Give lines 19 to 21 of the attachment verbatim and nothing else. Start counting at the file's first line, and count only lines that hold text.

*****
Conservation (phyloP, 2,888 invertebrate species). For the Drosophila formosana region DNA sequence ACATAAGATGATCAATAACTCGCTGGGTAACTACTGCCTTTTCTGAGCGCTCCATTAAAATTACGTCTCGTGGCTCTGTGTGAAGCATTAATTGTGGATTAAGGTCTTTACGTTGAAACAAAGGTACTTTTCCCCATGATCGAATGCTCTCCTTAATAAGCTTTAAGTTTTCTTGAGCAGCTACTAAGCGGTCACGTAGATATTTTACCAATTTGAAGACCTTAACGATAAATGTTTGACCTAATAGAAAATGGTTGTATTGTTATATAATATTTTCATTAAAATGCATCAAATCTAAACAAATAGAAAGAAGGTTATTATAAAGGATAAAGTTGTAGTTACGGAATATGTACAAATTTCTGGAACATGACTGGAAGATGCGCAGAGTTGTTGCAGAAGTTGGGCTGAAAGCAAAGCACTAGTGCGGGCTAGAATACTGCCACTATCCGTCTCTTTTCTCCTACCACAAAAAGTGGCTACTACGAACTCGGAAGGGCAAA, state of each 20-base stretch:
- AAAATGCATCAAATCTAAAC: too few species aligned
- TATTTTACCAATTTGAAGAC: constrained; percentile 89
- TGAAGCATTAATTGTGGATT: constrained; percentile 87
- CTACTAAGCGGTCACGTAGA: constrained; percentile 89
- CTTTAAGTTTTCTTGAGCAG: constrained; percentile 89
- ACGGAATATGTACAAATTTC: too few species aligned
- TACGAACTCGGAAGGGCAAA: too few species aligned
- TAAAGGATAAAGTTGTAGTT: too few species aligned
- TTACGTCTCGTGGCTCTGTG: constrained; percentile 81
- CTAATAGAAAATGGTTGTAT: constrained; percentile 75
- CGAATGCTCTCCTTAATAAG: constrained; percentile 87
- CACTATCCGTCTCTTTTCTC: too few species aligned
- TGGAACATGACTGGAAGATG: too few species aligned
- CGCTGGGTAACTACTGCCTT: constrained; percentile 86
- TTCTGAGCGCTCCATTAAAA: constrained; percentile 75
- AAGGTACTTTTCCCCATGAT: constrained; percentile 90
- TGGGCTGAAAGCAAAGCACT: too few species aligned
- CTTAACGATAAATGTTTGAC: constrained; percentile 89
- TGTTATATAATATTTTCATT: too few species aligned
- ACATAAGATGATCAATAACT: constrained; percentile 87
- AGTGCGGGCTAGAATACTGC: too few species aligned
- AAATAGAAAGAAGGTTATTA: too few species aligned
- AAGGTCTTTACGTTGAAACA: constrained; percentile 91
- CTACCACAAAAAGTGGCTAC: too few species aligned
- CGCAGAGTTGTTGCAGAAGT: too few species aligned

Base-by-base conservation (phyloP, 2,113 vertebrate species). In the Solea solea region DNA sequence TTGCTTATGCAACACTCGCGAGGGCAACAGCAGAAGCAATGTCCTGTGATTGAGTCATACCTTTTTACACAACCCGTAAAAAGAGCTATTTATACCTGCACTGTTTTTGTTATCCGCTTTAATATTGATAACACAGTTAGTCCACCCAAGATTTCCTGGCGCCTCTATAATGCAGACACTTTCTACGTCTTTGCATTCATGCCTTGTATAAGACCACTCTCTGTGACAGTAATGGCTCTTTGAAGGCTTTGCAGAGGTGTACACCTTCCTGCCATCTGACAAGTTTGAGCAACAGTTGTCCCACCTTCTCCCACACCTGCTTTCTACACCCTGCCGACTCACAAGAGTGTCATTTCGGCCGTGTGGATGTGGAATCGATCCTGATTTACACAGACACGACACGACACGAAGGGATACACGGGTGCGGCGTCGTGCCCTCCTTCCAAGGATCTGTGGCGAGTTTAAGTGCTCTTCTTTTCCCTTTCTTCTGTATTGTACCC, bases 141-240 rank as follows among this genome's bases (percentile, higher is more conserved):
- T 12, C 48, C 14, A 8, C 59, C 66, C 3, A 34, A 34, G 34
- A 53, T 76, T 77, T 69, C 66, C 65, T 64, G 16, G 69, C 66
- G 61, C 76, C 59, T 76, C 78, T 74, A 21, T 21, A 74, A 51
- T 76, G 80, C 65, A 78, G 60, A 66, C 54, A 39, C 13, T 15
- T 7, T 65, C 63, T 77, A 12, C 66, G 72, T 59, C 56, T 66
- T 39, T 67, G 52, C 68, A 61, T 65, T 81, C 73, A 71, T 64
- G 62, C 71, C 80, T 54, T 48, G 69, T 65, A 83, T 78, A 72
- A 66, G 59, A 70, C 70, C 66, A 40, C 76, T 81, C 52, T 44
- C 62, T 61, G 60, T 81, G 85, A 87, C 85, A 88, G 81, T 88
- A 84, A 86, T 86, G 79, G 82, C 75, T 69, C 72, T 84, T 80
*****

- CTTAACGATAAATGTTTGAC: constrained; percentile 89
- TGTTATATAATATTTTCATT: too few species aligned
- ACATAAGATGATCAATAACT: constrained; percentile 87